WASHINGTON, Jan 9: US officials and lawmakers said on Sunday that they expect the Bush administration to increase its $350 million financial commitment to the tsunami-hit nations by as much as threefold to nearly $1 billion.
Several US congressmen told on Sunday morning television shows in Washington that they expect the administration to announce the increase while submitting an emergency budget request to Congress in late January or early February.
US Secretary of State Colin Powell, who also appeared in a series of television interviews from Nairobi, Kenya, also indicated the possibility of an increase in US financial aid to the victim.
The United States, he said, will assess over time how much extra financial help the countries will need and will coordinate its assistance according to these needs.
"We have to make sure that we're providing assistance based on what is needed and providing money based on what is needed, not just flooding all of these places and accounts with supplies that may not be needed, or financial assistance that may not be required yet," Mr Powell said.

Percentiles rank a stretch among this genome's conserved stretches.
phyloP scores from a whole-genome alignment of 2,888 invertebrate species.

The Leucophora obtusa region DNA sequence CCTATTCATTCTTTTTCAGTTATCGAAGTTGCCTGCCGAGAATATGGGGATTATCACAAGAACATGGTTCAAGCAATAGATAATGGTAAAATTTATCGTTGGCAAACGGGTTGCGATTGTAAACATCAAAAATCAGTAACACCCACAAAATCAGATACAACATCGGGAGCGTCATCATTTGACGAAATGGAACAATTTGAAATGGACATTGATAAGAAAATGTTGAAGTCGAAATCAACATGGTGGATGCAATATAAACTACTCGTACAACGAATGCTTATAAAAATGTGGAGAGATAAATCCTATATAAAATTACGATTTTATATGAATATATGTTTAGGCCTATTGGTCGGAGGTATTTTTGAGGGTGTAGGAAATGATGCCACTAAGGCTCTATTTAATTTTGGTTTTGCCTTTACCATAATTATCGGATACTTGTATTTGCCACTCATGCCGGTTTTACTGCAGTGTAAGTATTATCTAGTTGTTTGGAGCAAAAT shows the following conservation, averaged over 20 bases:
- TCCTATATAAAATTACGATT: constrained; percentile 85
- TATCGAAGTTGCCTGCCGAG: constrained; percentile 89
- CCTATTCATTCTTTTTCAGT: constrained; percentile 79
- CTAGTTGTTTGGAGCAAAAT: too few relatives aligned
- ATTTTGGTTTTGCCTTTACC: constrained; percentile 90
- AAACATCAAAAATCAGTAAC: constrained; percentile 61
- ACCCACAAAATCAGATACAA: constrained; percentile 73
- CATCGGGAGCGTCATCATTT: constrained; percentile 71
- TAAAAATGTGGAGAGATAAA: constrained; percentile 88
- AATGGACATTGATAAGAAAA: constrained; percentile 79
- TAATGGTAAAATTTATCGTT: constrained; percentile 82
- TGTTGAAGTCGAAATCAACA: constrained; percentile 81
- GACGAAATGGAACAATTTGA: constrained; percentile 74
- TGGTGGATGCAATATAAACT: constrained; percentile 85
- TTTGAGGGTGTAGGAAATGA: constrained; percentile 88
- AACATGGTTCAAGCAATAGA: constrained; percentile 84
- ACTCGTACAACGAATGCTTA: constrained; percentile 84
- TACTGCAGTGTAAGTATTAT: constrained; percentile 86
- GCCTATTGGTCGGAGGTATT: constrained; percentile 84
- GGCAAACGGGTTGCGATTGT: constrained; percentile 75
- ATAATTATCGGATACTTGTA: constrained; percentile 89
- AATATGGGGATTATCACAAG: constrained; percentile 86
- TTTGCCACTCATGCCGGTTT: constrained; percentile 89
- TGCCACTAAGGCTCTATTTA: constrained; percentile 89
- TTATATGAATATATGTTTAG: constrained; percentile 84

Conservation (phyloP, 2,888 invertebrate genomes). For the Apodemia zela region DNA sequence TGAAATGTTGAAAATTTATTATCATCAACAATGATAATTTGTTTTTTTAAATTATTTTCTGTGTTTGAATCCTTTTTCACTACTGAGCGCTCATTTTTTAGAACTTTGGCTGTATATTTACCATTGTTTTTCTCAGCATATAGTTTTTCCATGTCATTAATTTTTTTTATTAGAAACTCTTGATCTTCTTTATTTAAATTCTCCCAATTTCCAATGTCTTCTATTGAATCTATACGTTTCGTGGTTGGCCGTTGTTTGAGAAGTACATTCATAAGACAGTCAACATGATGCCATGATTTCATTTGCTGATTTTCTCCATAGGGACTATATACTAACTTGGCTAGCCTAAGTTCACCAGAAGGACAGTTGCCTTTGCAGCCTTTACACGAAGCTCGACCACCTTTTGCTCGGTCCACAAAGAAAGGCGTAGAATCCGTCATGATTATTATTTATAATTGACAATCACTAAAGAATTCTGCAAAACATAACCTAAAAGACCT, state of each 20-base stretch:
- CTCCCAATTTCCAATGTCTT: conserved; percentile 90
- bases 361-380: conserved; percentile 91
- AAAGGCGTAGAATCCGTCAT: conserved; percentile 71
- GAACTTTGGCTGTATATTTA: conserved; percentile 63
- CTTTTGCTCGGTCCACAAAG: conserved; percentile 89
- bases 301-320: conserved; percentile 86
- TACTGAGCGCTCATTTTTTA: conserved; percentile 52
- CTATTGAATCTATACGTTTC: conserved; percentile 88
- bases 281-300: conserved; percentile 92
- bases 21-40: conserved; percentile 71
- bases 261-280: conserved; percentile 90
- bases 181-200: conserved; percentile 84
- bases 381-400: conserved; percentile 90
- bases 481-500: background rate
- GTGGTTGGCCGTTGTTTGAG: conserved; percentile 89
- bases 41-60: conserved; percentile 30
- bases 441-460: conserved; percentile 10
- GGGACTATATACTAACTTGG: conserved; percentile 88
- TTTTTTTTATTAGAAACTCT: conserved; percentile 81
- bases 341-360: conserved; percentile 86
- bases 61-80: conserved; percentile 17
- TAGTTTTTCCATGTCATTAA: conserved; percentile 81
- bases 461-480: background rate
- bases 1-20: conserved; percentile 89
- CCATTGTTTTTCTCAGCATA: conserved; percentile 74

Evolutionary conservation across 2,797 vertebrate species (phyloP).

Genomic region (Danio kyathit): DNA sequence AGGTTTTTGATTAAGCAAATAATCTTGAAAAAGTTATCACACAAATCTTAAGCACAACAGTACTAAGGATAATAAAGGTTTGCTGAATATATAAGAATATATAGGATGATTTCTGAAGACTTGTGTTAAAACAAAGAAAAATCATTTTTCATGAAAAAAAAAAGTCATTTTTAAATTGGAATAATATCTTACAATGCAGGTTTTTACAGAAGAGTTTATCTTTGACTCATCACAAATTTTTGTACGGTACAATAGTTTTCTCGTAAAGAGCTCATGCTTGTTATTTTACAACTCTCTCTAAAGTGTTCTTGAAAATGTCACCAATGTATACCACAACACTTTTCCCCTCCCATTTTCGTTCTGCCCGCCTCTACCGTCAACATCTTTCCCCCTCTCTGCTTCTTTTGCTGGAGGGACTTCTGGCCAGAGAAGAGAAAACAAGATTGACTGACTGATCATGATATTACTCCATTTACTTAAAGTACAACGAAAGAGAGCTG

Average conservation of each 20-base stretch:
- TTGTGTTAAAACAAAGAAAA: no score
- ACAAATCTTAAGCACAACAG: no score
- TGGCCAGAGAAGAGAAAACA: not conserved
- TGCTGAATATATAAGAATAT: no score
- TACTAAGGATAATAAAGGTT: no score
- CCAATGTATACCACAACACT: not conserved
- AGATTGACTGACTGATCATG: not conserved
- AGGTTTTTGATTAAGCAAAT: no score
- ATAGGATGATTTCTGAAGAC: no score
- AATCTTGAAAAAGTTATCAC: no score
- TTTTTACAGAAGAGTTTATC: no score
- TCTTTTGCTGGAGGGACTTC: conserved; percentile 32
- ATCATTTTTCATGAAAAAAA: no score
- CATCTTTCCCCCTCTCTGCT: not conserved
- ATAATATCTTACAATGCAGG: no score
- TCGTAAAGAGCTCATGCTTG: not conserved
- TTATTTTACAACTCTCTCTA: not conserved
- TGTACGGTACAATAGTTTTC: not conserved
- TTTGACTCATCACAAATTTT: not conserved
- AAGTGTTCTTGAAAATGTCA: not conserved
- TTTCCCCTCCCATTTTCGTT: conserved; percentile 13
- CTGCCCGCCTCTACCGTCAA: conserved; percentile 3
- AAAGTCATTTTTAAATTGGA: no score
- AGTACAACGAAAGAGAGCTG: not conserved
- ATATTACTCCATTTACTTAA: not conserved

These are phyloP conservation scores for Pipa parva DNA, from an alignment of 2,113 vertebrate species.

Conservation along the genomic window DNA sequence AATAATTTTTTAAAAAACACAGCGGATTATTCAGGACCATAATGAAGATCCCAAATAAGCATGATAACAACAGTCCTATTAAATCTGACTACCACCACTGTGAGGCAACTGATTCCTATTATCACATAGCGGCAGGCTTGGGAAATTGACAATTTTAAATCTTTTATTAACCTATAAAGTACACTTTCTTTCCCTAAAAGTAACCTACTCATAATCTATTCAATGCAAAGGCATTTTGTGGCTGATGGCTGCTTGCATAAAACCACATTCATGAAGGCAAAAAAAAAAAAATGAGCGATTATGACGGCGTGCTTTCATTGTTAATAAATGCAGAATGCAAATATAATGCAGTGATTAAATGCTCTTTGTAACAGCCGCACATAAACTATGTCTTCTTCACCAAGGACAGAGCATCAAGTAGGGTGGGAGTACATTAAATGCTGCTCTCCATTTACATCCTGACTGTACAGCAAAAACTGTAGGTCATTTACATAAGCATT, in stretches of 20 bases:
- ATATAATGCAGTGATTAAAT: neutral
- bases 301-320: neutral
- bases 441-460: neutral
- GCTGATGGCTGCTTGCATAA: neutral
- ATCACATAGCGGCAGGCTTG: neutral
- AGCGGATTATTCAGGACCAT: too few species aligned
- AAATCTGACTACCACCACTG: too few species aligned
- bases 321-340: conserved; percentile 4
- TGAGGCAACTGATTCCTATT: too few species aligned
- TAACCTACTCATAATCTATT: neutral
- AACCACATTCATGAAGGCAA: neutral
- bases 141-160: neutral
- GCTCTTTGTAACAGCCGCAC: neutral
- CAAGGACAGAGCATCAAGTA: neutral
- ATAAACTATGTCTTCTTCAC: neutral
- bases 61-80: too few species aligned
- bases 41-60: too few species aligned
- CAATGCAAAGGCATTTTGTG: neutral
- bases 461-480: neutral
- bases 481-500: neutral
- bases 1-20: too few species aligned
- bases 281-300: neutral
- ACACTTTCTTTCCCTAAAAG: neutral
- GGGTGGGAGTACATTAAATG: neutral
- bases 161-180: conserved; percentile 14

Mr Powell, who just completed a tour of tsunami affected areas and is now expected to submit a report to President Bush on his findings, said he would urge Mr Bush to provide long-term aid to Indian Ocean countries battered by tsunami.
President Bush will receive a briefing at the White House on Monday on US assistance to the region. He will then meet US officials in charge of overseeing the aid operation.
Emphasizing the need for a shift from saving lives to rebuilding communities, Mr Powell said only a long-term international engagement can help tsunami victims to rebuild their lives.
"That we stay engaged, that this is a long-term prospect, that we use our money not just for immediate humanitarian relief but for economic assistance for infrastructure development," said Mr Powell when asked what he would recommend to President Bush.
"There should be no illusion as to how long it's going to take to rebuild these communities," he told ABC's "This Week." He said US military operations in the region to help victims could start winding down in the next several weeks.
"The ships can't stay on station forever because there are other requirements and missions," Mr Powell said. He said the reopening of roads would allow vehicles operated by international relief organizations to replace US military helicopters in delivering food and water to victims.